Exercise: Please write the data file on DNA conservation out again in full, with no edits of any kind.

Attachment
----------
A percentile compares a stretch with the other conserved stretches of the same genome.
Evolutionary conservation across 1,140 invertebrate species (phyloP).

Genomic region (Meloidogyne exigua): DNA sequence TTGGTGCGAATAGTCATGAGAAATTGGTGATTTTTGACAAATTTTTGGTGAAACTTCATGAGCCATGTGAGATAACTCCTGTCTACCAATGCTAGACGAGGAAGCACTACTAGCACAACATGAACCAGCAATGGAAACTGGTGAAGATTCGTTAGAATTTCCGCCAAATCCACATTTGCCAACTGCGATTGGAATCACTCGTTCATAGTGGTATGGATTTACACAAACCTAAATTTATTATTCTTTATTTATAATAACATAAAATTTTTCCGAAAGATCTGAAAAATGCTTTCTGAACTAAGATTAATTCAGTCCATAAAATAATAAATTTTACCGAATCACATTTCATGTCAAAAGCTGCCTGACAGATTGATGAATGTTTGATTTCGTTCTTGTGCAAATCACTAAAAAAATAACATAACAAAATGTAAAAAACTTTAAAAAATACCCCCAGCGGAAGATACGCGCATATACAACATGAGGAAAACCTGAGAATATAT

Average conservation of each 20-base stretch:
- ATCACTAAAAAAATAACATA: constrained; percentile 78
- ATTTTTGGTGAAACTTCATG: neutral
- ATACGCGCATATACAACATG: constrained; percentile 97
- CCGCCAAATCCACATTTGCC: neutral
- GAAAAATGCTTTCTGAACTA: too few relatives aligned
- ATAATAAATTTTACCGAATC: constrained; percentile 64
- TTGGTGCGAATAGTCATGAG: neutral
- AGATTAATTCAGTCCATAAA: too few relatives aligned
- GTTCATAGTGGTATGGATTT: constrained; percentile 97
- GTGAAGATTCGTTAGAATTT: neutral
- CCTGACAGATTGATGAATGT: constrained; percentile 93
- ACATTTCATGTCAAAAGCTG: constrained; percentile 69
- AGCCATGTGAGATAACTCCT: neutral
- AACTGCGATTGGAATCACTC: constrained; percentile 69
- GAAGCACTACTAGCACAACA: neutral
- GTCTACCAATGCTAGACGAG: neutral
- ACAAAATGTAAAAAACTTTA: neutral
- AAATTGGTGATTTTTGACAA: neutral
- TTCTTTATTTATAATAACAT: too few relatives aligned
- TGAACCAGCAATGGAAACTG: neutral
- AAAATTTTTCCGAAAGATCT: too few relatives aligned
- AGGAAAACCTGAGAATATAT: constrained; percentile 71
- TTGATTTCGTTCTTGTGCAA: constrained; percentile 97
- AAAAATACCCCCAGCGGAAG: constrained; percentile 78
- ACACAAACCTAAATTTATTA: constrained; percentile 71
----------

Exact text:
A percentile compares a stretch with the other conserved stretches of the same genome.
Evolutionary conservation across 1,140 invertebrate species (phyloP).

Genomic region (Meloidogyne exigua): DNA sequence TTGGTGCGAATAGTCATGAGAAATTGGTGATTTTTGACAAATTTTTGGTGAAACTTCATGAGCCATGTGAGATAACTCCTGTCTACCAATGCTAGACGAGGAAGCACTACTAGCACAACATGAACCAGCAATGGAAACTGGTGAAGATTCGTTAGAATTTCCGCCAAATCCACATTTGCCAACTGCGATTGGAATCACTCGTTCATAGTGGTATGGATTTACACAAACCTAAATTTATTATTCTTTATTTATAATAACATAAAATTTTTCCGAAAGATCTGAAAAATGCTTTCTGAACTAAGATTAATTCAGTCCATAAAATAATAAATTTTACCGAATCACATTTCATGTCAAAAGCTGCCTGACAGATTGATGAATGTTTGATTTCGTTCTTGTGCAAATCACTAAAAAAATAACATAACAAAATGTAAAAAACTTTAAAAAATACCCCCAGCGGAAGATACGCGCATATACAACATGAGGAAAACCTGAGAATATAT

Average conservation of each 20-base stretch:
- ATCACTAAAAAAATAACATA: constrained; percentile 78
- ATTTTTGGTGAAACTTCATG: neutral
- ATACGCGCATATACAACATG: constrained; percentile 97
- CCGCCAAATCCACATTTGCC: neutral
- GAAAAATGCTTTCTGAACTA: too few relatives aligned
- ATAATAAATTTTACCGAATC: constrained; percentile 64
- TTGGTGCGAATAGTCATGAG: neutral
- AGATTAATTCAGTCCATAAA: too few relatives aligned
- GTTCATAGTGGTATGGATTT: constrained; percentile 97
- GTGAAGATTCGTTAGAATTT: neutral
- CCTGACAGATTGATGAATGT: constrained; percentile 93
- ACATTTCATGTCAAAAGCTG: constrained; percentile 69
- AGCCATGTGAGATAACTCCT: neutral
- AACTGCGATTGGAATCACTC: constrained; percentile 69
- GAAGCACTACTAGCACAACA: neutral
- GTCTACCAATGCTAGACGAG: neutral
- ACAAAATGTAAAAAACTTTA: neutral
- AAATTGGTGATTTTTGACAA: neutral
- TTCTTTATTTATAATAACAT: too few relatives aligned
- TGAACCAGCAATGGAAACTG: neutral
- AAAATTTTTCCGAAAGATCT: too few relatives aligned
- AGGAAAACCTGAGAATATAT: constrained; percentile 71
- TTGATTTCGTTCTTGTGCAA: constrained; percentile 97
- AAAAATACCCCCAGCGGAAG: constrained; percentile 78
- ACACAAACCTAAATTTATTA: constrained; percentile 71